The third advantage of decentralization is that competition, proximity, and transparency provide a strong motivation for local governments to be more responsive to the desires of the public. In a democracy, there is competition among political parties at the national level which engenders responsiveness to the public. However, at the regional level, competition for residents and businesses provides an additional incentive for the local authorities to be responsive to the public. Furthermore, the smaller size of the operation makes it much easier for the public to monitor local governments and to influence local policies. The fourth advantage stems from scale advantages—smaller bureaucracies are easier to administer efficiently. In general, there is an absence of economies of scale in centralizing the supply of LPGs.

The advantages to decentralization are offset somewhat by three factors. The potential gains from decentralization are likely to be lower in a geographically small country—there is normally less regional diversification of needs. Second, decentralization can increase the scope for corruption within government since the number of officials in a position to benefit from corruption increases. Furthermore, large, centralized bureaucracies are easier to monitor than a series of decentralized offices. Finally, decentralization tends to increase the demand for skilled administrators by the government sector. Since each autonomous regional and local authority requires its own administrative staff, in a country where capable public management is scarce, a greater degree of centralization might enable the conservation of scarce management resources.

National Public Goods and Inter-Regional Externalities

While it is often preferable to decentralize the functions of government that are local in nature, there are strong reasons to advise against decentralizing all government activities. There are no advantages to local supply of national public goods, that is, government services which provide nonrival benefits to all regions. In fact, technically speaking, the same kind of free-rider problems that exist with the private provision of public goods will emerge. Local control of national public goods will almost certainly lead to inadequate provision, given the needs and desires of society. For instance, a local government is not likely to be willing to fund expenditures on a highway used substantially by nonresidents to travel through its locality. A similar, nearly identical, issue arises when essentially local public goods have strong interregional externalities which require national coordination. There are a number of possible solutions, depending on the severity of the externality. When the externality is quite substantial compared to the local component of the program, centralized provision is often a sensible solution. In other cases, the externality may be insignificant enough to warrant no action on the part of the central government. However, in many cases, the advantages of decentralization need not be forgone, but the externality is significant enough to warrant centralized action. In these circumstances, the use of grants (see below)—and occasional sanctions when negative externalities exist—is the prescribed solution.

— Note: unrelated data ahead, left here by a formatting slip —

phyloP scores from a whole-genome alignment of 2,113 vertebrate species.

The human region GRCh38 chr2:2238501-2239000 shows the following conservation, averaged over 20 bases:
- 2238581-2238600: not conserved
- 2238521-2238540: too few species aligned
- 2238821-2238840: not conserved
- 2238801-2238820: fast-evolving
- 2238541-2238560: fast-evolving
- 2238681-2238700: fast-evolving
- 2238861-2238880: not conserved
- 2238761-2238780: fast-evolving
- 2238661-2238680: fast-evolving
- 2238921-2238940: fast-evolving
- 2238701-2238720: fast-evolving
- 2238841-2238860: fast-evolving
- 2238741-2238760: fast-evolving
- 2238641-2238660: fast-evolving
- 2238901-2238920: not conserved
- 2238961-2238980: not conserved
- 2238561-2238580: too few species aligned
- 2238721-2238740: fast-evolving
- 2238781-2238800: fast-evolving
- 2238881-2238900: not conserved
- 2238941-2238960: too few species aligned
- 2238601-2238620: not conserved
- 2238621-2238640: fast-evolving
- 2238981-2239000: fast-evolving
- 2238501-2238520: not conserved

Centralized Tax Collection and Deficit Financing

As is the case with expenditure activities, there are revenue devices that are national in nature and others that are local. However, in general, it is more efficient to centralize collection of income taxes, trade taxes, and taxes on goods and services. The reasons for the greater efficiency with centralized revenue collection relate to both administration and economic efficiency.

Centralized tax collection is often less costly to administer for informational reasons. A centralized system requires only one file on each economic entity, while a decentralized system could lead to multiple agencies collecting essentially the same information. It is also more difficult to assess taxable income with decentralized tax collection. Many residents and companies normally acquire income in multiple regions outside the jurisdiction of the tax authority. A locality is always at a disadvantage in collecting data on events that occur outside its jurisdiction.

The economic efficiency reasons for centralized tax collection revolve around the issue of locational distortions. A high tax in one region can lead to relocation of economic activity to another region. Tax-induced relocation can either lead to a lower output—for instance, when a firm locates farther away from a port than is economical because of high taxes in the port district, or cause a direct decrease in economic well-being—such as when a family lives in a less desirable location to avoid high taxes elsewhere. High local taxes have been found to have a severe impact on the economic health of a region. Distortions of this sort can be avoided with a national tax.